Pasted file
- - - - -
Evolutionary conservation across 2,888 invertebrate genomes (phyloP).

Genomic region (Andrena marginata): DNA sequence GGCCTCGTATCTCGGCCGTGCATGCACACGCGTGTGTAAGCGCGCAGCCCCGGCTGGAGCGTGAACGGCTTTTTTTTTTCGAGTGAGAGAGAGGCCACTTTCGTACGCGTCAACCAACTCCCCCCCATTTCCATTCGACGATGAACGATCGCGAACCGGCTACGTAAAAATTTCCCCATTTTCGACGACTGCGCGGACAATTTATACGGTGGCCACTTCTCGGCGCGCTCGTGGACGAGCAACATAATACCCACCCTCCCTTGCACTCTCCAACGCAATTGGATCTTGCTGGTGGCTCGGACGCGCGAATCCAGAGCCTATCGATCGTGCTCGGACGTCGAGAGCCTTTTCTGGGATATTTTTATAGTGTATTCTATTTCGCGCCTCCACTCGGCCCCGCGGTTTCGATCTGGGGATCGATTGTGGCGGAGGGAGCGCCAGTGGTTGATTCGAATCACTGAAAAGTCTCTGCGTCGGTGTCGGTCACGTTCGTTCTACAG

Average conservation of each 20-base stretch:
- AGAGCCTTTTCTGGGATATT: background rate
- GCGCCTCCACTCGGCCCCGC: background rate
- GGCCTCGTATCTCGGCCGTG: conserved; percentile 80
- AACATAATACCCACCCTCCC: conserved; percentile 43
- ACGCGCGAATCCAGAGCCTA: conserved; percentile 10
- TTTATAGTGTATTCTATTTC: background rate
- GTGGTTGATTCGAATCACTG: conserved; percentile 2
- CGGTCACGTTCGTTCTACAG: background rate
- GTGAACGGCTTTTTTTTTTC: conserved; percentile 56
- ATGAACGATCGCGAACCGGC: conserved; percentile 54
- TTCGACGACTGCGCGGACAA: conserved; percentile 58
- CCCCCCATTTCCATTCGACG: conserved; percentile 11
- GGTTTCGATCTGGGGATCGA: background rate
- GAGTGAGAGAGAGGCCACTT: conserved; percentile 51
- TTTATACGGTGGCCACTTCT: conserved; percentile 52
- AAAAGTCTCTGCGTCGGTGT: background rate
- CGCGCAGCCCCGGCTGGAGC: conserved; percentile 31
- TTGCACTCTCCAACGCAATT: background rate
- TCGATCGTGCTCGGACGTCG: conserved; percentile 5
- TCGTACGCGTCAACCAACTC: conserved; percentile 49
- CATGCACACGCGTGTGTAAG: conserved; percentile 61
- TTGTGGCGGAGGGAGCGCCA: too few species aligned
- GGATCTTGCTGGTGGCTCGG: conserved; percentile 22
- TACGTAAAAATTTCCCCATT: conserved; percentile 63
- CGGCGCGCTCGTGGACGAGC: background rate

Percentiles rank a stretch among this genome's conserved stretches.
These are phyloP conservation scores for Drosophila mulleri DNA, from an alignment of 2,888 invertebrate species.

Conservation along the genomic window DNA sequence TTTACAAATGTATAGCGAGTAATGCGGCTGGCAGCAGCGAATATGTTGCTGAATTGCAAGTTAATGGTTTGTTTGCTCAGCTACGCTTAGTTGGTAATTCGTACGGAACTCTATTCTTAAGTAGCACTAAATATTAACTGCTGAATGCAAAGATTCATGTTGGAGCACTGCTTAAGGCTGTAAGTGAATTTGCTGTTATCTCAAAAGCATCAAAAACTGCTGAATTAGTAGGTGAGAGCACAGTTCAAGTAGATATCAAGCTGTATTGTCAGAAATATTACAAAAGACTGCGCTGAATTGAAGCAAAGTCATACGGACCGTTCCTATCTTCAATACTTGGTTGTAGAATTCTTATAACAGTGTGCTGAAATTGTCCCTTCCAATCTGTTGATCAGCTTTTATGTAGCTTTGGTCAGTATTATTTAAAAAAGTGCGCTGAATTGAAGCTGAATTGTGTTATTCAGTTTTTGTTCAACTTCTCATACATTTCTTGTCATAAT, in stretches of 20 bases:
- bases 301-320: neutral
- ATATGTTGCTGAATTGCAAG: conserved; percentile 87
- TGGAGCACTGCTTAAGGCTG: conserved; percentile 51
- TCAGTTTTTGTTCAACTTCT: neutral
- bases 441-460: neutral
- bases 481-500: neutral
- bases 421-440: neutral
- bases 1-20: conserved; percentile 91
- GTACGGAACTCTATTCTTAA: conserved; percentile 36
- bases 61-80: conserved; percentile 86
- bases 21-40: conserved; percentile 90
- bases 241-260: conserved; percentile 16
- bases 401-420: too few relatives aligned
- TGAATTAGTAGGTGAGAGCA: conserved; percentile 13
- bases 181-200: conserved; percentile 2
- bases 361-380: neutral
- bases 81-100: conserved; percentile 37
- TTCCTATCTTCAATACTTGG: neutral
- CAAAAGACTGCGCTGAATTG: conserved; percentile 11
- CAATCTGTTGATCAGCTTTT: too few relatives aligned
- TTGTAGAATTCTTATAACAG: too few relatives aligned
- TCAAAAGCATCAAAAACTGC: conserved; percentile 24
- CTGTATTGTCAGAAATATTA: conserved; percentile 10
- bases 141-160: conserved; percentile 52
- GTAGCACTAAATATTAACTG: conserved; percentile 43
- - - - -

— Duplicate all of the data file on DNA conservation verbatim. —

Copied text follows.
Evolutionary conservation across 2,888 invertebrate genomes (phyloP).

Genomic region (Andrena marginata): DNA sequence GGCCTCGTATCTCGGCCGTGCATGCACACGCGTGTGTAAGCGCGCAGCCCCGGCTGGAGCGTGAACGGCTTTTTTTTTTCGAGTGAGAGAGAGGCCACTTTCGTACGCGTCAACCAACTCCCCCCCATTTCCATTCGACGATGAACGATCGCGAACCGGCTACGTAAAAATTTCCCCATTTTCGACGACTGCGCGGACAATTTATACGGTGGCCACTTCTCGGCGCGCTCGTGGACGAGCAACATAATACCCACCCTCCCTTGCACTCTCCAACGCAATTGGATCTTGCTGGTGGCTCGGACGCGCGAATCCAGAGCCTATCGATCGTGCTCGGACGTCGAGAGCCTTTTCTGGGATATTTTTATAGTGTATTCTATTTCGCGCCTCCACTCGGCCCCGCGGTTTCGATCTGGGGATCGATTGTGGCGGAGGGAGCGCCAGTGGTTGATTCGAATCACTGAAAAGTCTCTGCGTCGGTGTCGGTCACGTTCGTTCTACAG

Average conservation of each 20-base stretch:
- AGAGCCTTTTCTGGGATATT: background rate
- GCGCCTCCACTCGGCCCCGC: background rate
- GGCCTCGTATCTCGGCCGTG: conserved; percentile 80
- AACATAATACCCACCCTCCC: conserved; percentile 43
- ACGCGCGAATCCAGAGCCTA: conserved; percentile 10
- TTTATAGTGTATTCTATTTC: background rate
- GTGGTTGATTCGAATCACTG: conserved; percentile 2
- CGGTCACGTTCGTTCTACAG: background rate
- GTGAACGGCTTTTTTTTTTC: conserved; percentile 56
- ATGAACGATCGCGAACCGGC: conserved; percentile 54
- TTCGACGACTGCGCGGACAA: conserved; percentile 58
- CCCCCCATTTCCATTCGACG: conserved; percentile 11
- GGTTTCGATCTGGGGATCGA: background rate
- GAGTGAGAGAGAGGCCACTT: conserved; percentile 51
- TTTATACGGTGGCCACTTCT: conserved; percentile 52
- AAAAGTCTCTGCGTCGGTGT: background rate
- CGCGCAGCCCCGGCTGGAGC: conserved; percentile 31
- TTGCACTCTCCAACGCAATT: background rate
- TCGATCGTGCTCGGACGTCG: conserved; percentile 5
- TCGTACGCGTCAACCAACTC: conserved; percentile 49
- CATGCACACGCGTGTGTAAG: conserved; percentile 61
- TTGTGGCGGAGGGAGCGCCA: too few species aligned
- GGATCTTGCTGGTGGCTCGG: conserved; percentile 22
- TACGTAAAAATTTCCCCATT: conserved; percentile 63
- CGGCGCGCTCGTGGACGAGC: background rate

Percentiles rank a stretch among this genome's conserved stretches.
These are phyloP conservation scores for Drosophila mulleri DNA, from an alignment of 2,888 invertebrate species.

Conservation along the genomic window DNA sequence TTTACAAATGTATAGCGAGTAATGCGGCTGGCAGCAGCGAATATGTTGCTGAATTGCAAGTTAATGGTTTGTTTGCTCAGCTACGCTTAGTTGGTAATTCGTACGGAACTCTATTCTTAAGTAGCACTAAATATTAACTGCTGAATGCAAAGATTCATGTTGGAGCACTGCTTAAGGCTGTAAGTGAATTTGCTGTTATCTCAAAAGCATCAAAAACTGCTGAATTAGTAGGTGAGAGCACAGTTCAAGTAGATATCAAGCTGTATTGTCAGAAATATTACAAAAGACTGCGCTGAATTGAAGCAAAGTCATACGGACCGTTCCTATCTTCAATACTTGGTTGTAGAATTCTTATAACAGTGTGCTGAAATTGTCCCTTCCAATCTGTTGATCAGCTTTTATGTAGCTTTGGTCAGTATTATTTAAAAAAGTGCGCTGAATTGAAGCTGAATTGTGTTATTCAGTTTTTGTTCAACTTCTCATACATTTCTTGTCATAAT, in stretches of 20 bases:
- bases 301-320: neutral
- ATATGTTGCTGAATTGCAAG: conserved; percentile 87
- TGGAGCACTGCTTAAGGCTG: conserved; percentile 51
- TCAGTTTTTGTTCAACTTCT: neutral
- bases 441-460: neutral
- bases 481-500: neutral
- bases 421-440: neutral
- bases 1-20: conserved; percentile 91
- GTACGGAACTCTATTCTTAA: conserved; percentile 36
- bases 61-80: conserved; percentile 86
- bases 21-40: conserved; percentile 90
- bases 241-260: conserved; percentile 16
- bases 401-420: too few relatives aligned
- TGAATTAGTAGGTGAGAGCA: conserved; percentile 13
- bases 181-200: conserved; percentile 2
- bases 361-380: neutral
- bases 81-100: conserved; percentile 37
- TTCCTATCTTCAATACTTGG: neutral
- CAAAAGACTGCGCTGAATTG: conserved; percentile 11
- CAATCTGTTGATCAGCTTTT: too few relatives aligned
- TTGTAGAATTCTTATAACAG: too few relatives aligned
- TCAAAAGCATCAAAAACTGC: conserved; percentile 24
- CTGTATTGTCAGAAATATTA: conserved; percentile 10
- bases 141-160: conserved; percentile 52
- GTAGCACTAAATATTAACTG: conserved; percentile 43